Researchers around the world seek answers to questions about spread and danger of Covid-19

As New Zealand faces a third wave of Covid-19 infections, people continue to have questions about the disease and how it affects people. These questions are reflected in research being undertaken by international experts in several countries. These are some of the main questions being looked at around the world.

1. Why do people respond so differently to the virus?

According to research at Georgetown Centre for Global Health Science and Security individual responses are the key to how severely they will react to the virus. This could depend on the amount of virus people are exposed to and any pre-existing health problems they may have.

2. What’s a sufficient level of immunity?

Research at the University of Chicago suggest that knowing how well a partially immune population could transmit the virus at any time could dramatically improve forecasting and the potential for effective policy responses. Work is being done to determine what combination of factors,  whether antibodies alone or other physiological factors, help establish the right level of immunity to repel Covid-19 infection and create asymptomatic cases.

3. How common will reinfection be? (Or, how long will immunity last?)

Although Covid-19 reinfection has been rare so far, experts want to know whether it will become more common and how severe those infections will be.

This has led to discussions about whether protection against infection is comparatively short-lived, but protection against severe disease is longer lasting. Work at the University of Florida suggests that vaccine-induced protection lasts for a different period than infection-induced protection.

4. How will variants affect efforts to curb Covid-19?

Like the rest of the world, New Zealand has been subjected to infections by a number of Covid variants. Researchers around the world are looking at what effect variants have on the effectiveness of vaccines and treatment. This includes work at the Institute of Social and Preventive Medicine in Switzerland on whether virus changes will be severe or occur in smaller steps.

5. What is long Covid, and who is most at risk?

Some Covid-19 patients have reported debilitating and varied symptoms weeks and months after recovering. Researchers at Yale University are studying long-term symptoms to help design therapy.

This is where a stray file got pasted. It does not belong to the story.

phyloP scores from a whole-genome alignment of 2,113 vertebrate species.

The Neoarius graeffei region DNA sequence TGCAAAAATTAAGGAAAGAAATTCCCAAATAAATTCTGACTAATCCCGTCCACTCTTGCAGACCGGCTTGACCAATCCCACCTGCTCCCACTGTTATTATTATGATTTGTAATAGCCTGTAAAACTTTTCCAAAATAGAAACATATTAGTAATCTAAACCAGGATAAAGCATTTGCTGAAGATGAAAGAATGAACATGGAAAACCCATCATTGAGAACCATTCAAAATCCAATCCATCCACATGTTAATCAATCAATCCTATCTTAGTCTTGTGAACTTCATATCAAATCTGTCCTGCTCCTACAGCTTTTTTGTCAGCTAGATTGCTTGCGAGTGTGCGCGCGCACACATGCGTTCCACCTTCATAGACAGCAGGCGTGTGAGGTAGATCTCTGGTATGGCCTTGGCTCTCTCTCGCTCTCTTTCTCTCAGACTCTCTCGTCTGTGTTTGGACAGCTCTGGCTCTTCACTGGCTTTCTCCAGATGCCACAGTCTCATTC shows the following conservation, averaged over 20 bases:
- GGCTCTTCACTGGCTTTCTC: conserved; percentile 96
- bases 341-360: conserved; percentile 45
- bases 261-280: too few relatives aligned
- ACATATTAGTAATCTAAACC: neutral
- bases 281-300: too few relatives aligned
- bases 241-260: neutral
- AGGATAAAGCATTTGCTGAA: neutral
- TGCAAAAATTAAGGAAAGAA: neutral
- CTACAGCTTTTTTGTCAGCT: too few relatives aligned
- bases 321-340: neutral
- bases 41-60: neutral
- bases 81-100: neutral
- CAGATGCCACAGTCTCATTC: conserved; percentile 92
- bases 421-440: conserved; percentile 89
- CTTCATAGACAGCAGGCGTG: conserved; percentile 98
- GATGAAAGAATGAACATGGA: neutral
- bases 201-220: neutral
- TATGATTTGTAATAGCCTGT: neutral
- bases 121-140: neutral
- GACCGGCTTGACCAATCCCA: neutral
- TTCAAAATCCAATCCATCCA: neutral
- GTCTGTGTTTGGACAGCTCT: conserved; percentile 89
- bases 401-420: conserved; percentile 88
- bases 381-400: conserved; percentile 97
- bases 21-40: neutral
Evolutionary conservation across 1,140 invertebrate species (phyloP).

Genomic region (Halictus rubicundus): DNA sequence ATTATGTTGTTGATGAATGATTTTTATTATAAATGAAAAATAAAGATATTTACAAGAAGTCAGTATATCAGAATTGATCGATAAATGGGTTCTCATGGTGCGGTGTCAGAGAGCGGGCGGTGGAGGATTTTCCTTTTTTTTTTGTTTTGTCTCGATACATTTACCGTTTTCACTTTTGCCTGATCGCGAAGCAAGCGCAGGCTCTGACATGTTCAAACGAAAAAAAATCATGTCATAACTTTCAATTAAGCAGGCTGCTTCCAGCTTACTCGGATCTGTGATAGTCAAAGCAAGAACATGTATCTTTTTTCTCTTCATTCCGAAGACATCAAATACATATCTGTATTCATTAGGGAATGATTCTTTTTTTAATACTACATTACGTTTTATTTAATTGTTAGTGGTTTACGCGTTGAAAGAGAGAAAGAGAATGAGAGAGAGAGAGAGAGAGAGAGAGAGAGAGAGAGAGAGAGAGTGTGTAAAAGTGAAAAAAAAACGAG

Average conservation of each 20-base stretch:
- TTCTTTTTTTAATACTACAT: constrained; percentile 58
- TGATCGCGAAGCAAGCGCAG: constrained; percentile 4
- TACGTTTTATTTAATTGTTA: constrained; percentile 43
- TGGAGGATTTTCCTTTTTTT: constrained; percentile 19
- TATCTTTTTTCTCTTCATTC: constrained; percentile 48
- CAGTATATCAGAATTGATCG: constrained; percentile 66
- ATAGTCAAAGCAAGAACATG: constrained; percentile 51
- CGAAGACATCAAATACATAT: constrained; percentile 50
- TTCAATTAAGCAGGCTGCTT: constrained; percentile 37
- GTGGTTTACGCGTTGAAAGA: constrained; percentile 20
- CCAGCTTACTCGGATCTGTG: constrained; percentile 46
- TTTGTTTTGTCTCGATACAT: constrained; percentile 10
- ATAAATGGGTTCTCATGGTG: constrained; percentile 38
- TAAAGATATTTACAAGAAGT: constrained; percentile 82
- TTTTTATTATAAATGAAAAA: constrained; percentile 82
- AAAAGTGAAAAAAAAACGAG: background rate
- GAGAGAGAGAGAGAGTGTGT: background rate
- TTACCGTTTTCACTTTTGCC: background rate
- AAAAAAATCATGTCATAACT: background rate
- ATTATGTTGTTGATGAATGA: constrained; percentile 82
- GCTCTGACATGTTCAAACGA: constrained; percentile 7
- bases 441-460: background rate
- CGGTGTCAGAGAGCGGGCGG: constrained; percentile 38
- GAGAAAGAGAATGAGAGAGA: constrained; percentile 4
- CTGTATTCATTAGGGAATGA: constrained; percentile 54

6. How does Covid-19 interact with children?

Most children appear to avoid severe cases of Covid-19 and experts want to know whether the disease is spread more easily and how often among children with asymptomatic infections.

7. What proportion of transmission do asymptomatic people account for?

Because asymptomatic and pre-symptomatic people may unknowingly infect others, some experts have shown interest in discovering how infectious these patients are.

8. Can we pinpoint who may become a superspreader?

Experts at the University of Texas want to know whether it is possible to identify which people are at risk of becoming superspreaders. Although they represent a minority of infections, they account for the majority of viral transmission. 

9. What can genetic sequencing tell us about the virus?

A number of international experts are investigating whether it is possible to use genetic sequencing to predict how the virus might change in the future. Dutch experts at the Erasmus Medical Centre  are researching the use if genomic markers for key properties that should cause concern.

10. What is the effect of non-medical interventions?

The use of a range of measures to limit the spread of Covid-19 such as social distancing, mask-wearing, and school closures are being investigated at the University of St. Andrews in Scotland. However, because the measures were often put in place at the same time it is hard to determine which were effective.

11. How does SARS-CoV-2 differ from its cousin, SARS-1?

Experts want to know how SARS-CoV-2 differs from its cousin, SARS-1. They are investigating why SARS-2 can replicate in people’s upper airways, making it more easily transmissible than SARS-1, which replicates in cells deeper in the lungs. This could help drug manufacturers learn how to prevent upper airway replication of the virus and determine the risks posed by other coronaviruses that may jump from an animal species

12. Where did SARS-CoV-2 come from?

Although experts largely agree that the source of the virus was almost certainly a bat, they still do not know how a bat virus managed to find its way into humans.

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